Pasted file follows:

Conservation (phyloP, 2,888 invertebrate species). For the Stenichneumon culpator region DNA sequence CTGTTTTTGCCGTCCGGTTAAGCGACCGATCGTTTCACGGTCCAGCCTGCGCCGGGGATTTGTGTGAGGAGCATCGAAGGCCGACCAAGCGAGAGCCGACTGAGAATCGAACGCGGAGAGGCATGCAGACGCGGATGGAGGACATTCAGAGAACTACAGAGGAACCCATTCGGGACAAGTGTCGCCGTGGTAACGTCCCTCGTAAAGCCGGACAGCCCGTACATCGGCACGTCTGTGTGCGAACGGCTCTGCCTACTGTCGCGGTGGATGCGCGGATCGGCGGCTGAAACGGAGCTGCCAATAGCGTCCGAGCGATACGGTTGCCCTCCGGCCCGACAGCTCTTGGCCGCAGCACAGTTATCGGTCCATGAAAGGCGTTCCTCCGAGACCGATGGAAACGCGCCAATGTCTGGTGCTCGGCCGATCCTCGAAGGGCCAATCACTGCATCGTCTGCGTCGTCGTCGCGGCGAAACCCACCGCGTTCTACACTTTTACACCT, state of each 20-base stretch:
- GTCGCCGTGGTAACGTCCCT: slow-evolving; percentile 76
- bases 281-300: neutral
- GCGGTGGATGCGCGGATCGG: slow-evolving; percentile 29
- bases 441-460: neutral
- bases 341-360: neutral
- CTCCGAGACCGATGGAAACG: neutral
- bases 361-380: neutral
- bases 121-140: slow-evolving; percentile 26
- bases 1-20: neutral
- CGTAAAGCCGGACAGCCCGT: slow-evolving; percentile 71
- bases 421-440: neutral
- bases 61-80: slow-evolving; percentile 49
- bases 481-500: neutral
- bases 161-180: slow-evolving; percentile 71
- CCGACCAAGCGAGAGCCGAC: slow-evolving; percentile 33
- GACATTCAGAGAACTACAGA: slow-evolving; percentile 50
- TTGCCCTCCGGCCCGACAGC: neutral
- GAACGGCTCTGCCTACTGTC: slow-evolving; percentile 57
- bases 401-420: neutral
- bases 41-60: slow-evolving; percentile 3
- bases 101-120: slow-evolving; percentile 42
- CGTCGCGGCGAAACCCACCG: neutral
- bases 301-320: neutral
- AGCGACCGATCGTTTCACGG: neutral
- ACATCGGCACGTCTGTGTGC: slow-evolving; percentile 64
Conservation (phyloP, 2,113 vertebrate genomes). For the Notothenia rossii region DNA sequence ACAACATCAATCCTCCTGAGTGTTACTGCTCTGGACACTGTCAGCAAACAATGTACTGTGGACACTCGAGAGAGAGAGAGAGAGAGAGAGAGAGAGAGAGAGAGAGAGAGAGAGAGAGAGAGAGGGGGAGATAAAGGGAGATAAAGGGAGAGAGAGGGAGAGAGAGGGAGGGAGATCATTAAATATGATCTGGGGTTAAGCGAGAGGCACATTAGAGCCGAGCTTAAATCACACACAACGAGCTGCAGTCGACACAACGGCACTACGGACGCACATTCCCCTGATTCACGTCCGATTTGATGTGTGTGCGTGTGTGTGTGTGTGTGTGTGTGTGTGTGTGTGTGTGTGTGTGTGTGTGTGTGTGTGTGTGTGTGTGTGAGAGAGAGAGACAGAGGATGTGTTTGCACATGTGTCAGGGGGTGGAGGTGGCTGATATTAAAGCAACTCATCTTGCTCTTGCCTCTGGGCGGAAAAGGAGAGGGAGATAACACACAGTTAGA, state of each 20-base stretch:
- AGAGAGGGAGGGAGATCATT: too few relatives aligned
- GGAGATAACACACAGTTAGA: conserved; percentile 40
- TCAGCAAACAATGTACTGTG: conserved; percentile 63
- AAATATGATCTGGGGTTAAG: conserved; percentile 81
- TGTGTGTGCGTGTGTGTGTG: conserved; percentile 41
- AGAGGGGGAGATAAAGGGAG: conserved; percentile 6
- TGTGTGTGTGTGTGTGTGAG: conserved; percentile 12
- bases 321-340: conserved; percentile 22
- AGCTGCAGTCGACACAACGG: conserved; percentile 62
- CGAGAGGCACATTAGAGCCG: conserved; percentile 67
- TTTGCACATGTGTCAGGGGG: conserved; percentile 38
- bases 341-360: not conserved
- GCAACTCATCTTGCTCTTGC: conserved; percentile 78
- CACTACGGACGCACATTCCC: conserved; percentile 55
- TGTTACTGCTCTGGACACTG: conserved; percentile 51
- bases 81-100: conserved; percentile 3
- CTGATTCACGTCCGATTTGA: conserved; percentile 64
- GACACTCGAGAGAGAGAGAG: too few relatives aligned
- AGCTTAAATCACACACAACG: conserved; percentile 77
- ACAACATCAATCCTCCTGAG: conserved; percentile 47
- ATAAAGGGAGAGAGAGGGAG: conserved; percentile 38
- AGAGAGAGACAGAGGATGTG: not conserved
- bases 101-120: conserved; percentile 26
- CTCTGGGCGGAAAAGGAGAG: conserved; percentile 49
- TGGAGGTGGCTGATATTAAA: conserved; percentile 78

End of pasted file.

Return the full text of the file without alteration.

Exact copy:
Conservation (phyloP, 2,888 invertebrate species). For the Stenichneumon culpator region DNA sequence CTGTTTTTGCCGTCCGGTTAAGCGACCGATCGTTTCACGGTCCAGCCTGCGCCGGGGATTTGTGTGAGGAGCATCGAAGGCCGACCAAGCGAGAGCCGACTGAGAATCGAACGCGGAGAGGCATGCAGACGCGGATGGAGGACATTCAGAGAACTACAGAGGAACCCATTCGGGACAAGTGTCGCCGTGGTAACGTCCCTCGTAAAGCCGGACAGCCCGTACATCGGCACGTCTGTGTGCGAACGGCTCTGCCTACTGTCGCGGTGGATGCGCGGATCGGCGGCTGAAACGGAGCTGCCAATAGCGTCCGAGCGATACGGTTGCCCTCCGGCCCGACAGCTCTTGGCCGCAGCACAGTTATCGGTCCATGAAAGGCGTTCCTCCGAGACCGATGGAAACGCGCCAATGTCTGGTGCTCGGCCGATCCTCGAAGGGCCAATCACTGCATCGTCTGCGTCGTCGTCGCGGCGAAACCCACCGCGTTCTACACTTTTACACCT, state of each 20-base stretch:
- GTCGCCGTGGTAACGTCCCT: slow-evolving; percentile 76
- bases 281-300: neutral
- GCGGTGGATGCGCGGATCGG: slow-evolving; percentile 29
- bases 441-460: neutral
- bases 341-360: neutral
- CTCCGAGACCGATGGAAACG: neutral
- bases 361-380: neutral
- bases 121-140: slow-evolving; percentile 26
- bases 1-20: neutral
- CGTAAAGCCGGACAGCCCGT: slow-evolving; percentile 71
- bases 421-440: neutral
- bases 61-80: slow-evolving; percentile 49
- bases 481-500: neutral
- bases 161-180: slow-evolving; percentile 71
- CCGACCAAGCGAGAGCCGAC: slow-evolving; percentile 33
- GACATTCAGAGAACTACAGA: slow-evolving; percentile 50
- TTGCCCTCCGGCCCGACAGC: neutral
- GAACGGCTCTGCCTACTGTC: slow-evolving; percentile 57
- bases 401-420: neutral
- bases 41-60: slow-evolving; percentile 3
- bases 101-120: slow-evolving; percentile 42
- CGTCGCGGCGAAACCCACCG: neutral
- bases 301-320: neutral
- AGCGACCGATCGTTTCACGG: neutral
- ACATCGGCACGTCTGTGTGC: slow-evolving; percentile 64
Conservation (phyloP, 2,113 vertebrate genomes). For the Notothenia rossii region DNA sequence ACAACATCAATCCTCCTGAGTGTTACTGCTCTGGACACTGTCAGCAAACAATGTACTGTGGACACTCGAGAGAGAGAGAGAGAGAGAGAGAGAGAGAGAGAGAGAGAGAGAGAGAGAGAGAGAGGGGGAGATAAAGGGAGATAAAGGGAGAGAGAGGGAGAGAGAGGGAGGGAGATCATTAAATATGATCTGGGGTTAAGCGAGAGGCACATTAGAGCCGAGCTTAAATCACACACAACGAGCTGCAGTCGACACAACGGCACTACGGACGCACATTCCCCTGATTCACGTCCGATTTGATGTGTGTGCGTGTGTGTGTGTGTGTGTGTGTGTGTGTGTGTGTGTGTGTGTGTGTGTGTGTGTGTGTGTGTGTGTGTGAGAGAGAGAGACAGAGGATGTGTTTGCACATGTGTCAGGGGGTGGAGGTGGCTGATATTAAAGCAACTCATCTTGCTCTTGCCTCTGGGCGGAAAAGGAGAGGGAGATAACACACAGTTAGA, state of each 20-base stretch:
- AGAGAGGGAGGGAGATCATT: too few relatives aligned
- GGAGATAACACACAGTTAGA: conserved; percentile 40
- TCAGCAAACAATGTACTGTG: conserved; percentile 63
- AAATATGATCTGGGGTTAAG: conserved; percentile 81
- TGTGTGTGCGTGTGTGTGTG: conserved; percentile 41
- AGAGGGGGAGATAAAGGGAG: conserved; percentile 6
- TGTGTGTGTGTGTGTGTGAG: conserved; percentile 12
- bases 321-340: conserved; percentile 22
- AGCTGCAGTCGACACAACGG: conserved; percentile 62
- CGAGAGGCACATTAGAGCCG: conserved; percentile 67
- TTTGCACATGTGTCAGGGGG: conserved; percentile 38
- bases 341-360: not conserved
- GCAACTCATCTTGCTCTTGC: conserved; percentile 78
- CACTACGGACGCACATTCCC: conserved; percentile 55
- TGTTACTGCTCTGGACACTG: conserved; percentile 51
- bases 81-100: conserved; percentile 3
- CTGATTCACGTCCGATTTGA: conserved; percentile 64
- GACACTCGAGAGAGAGAGAG: too few relatives aligned
- AGCTTAAATCACACACAACG: conserved; percentile 77
- ACAACATCAATCCTCCTGAG: conserved; percentile 47
- ATAAAGGGAGAGAGAGGGAG: conserved; percentile 38
- AGAGAGAGACAGAGGATGTG: not conserved
- bases 101-120: conserved; percentile 26
- CTCTGGGCGGAAAAGGAGAG: conserved; percentile 49
- TGGAGGTGGCTGATATTAAA: conserved; percentile 78